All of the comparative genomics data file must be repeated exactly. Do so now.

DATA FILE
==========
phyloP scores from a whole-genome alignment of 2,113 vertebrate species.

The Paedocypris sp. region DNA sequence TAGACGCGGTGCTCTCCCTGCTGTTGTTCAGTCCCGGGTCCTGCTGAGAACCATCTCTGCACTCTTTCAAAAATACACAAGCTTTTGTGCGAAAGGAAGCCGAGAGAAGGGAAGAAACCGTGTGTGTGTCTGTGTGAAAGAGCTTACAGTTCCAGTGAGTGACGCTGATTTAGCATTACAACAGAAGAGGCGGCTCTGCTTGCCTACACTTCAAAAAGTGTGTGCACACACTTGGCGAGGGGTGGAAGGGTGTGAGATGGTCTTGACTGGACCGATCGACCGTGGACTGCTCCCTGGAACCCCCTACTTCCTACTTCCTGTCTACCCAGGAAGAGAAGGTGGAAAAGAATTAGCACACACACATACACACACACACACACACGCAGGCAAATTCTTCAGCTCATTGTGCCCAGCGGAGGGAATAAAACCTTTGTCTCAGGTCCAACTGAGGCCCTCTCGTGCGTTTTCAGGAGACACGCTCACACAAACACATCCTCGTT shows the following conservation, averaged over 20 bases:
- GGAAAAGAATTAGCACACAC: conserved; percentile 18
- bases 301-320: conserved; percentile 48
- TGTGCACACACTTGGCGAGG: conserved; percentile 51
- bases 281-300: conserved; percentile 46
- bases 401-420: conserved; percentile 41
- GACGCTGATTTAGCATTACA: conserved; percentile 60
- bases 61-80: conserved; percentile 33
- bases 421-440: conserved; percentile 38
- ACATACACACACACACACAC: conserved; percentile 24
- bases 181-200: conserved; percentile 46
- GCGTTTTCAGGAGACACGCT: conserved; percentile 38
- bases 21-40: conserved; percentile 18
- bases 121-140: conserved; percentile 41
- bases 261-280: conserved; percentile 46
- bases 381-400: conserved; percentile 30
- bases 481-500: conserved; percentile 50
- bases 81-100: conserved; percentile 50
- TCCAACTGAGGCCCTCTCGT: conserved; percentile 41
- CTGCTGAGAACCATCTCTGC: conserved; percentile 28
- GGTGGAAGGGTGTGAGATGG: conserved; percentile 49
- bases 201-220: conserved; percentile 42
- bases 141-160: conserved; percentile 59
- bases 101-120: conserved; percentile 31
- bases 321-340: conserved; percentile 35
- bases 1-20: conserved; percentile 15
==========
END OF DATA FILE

phyloP scores from a whole-genome alignment of 2,113 vertebrate species.

The Paedocypris sp. region DNA sequence TAGACGCGGTGCTCTCCCTGCTGTTGTTCAGTCCCGGGTCCTGCTGAGAACCATCTCTGCACTCTTTCAAAAATACACAAGCTTTTGTGCGAAAGGAAGCCGAGAGAAGGGAAGAAACCGTGTGTGTGTCTGTGTGAAAGAGCTTACAGTTCCAGTGAGTGACGCTGATTTAGCATTACAACAGAAGAGGCGGCTCTGCTTGCCTACACTTCAAAAAGTGTGTGCACACACTTGGCGAGGGGTGGAAGGGTGTGAGATGGTCTTGACTGGACCGATCGACCGTGGACTGCTCCCTGGAACCCCCTACTTCCTACTTCCTGTCTACCCAGGAAGAGAAGGTGGAAAAGAATTAGCACACACACATACACACACACACACACACGCAGGCAAATTCTTCAGCTCATTGTGCCCAGCGGAGGGAATAAAACCTTTGTCTCAGGTCCAACTGAGGCCCTCTCGTGCGTTTTCAGGAGACACGCTCACACAAACACATCCTCGTT shows the following conservation, averaged over 20 bases:
- GGAAAAGAATTAGCACACAC: conserved; percentile 18
- bases 301-320: conserved; percentile 48
- TGTGCACACACTTGGCGAGG: conserved; percentile 51
- bases 281-300: conserved; percentile 46
- bases 401-420: conserved; percentile 41
- GACGCTGATTTAGCATTACA: conserved; percentile 60
- bases 61-80: conserved; percentile 33
- bases 421-440: conserved; percentile 38
- ACATACACACACACACACAC: conserved; percentile 24
- bases 181-200: conserved; percentile 46
- GCGTTTTCAGGAGACACGCT: conserved; percentile 38
- bases 21-40: conserved; percentile 18
- bases 121-140: conserved; percentile 41
- bases 261-280: conserved; percentile 46
- bases 381-400: conserved; percentile 30
- bases 481-500: conserved; percentile 50
- bases 81-100: conserved; percentile 50
- TCCAACTGAGGCCCTCTCGT: conserved; percentile 41
- CTGCTGAGAACCATCTCTGC: conserved; percentile 28
- GGTGGAAGGGTGTGAGATGG: conserved; percentile 49
- bases 201-220: conserved; percentile 42
- bases 141-160: conserved; percentile 59
- bases 101-120: conserved; percentile 31
- bases 321-340: conserved; percentile 35
- bases 1-20: conserved; percentile 15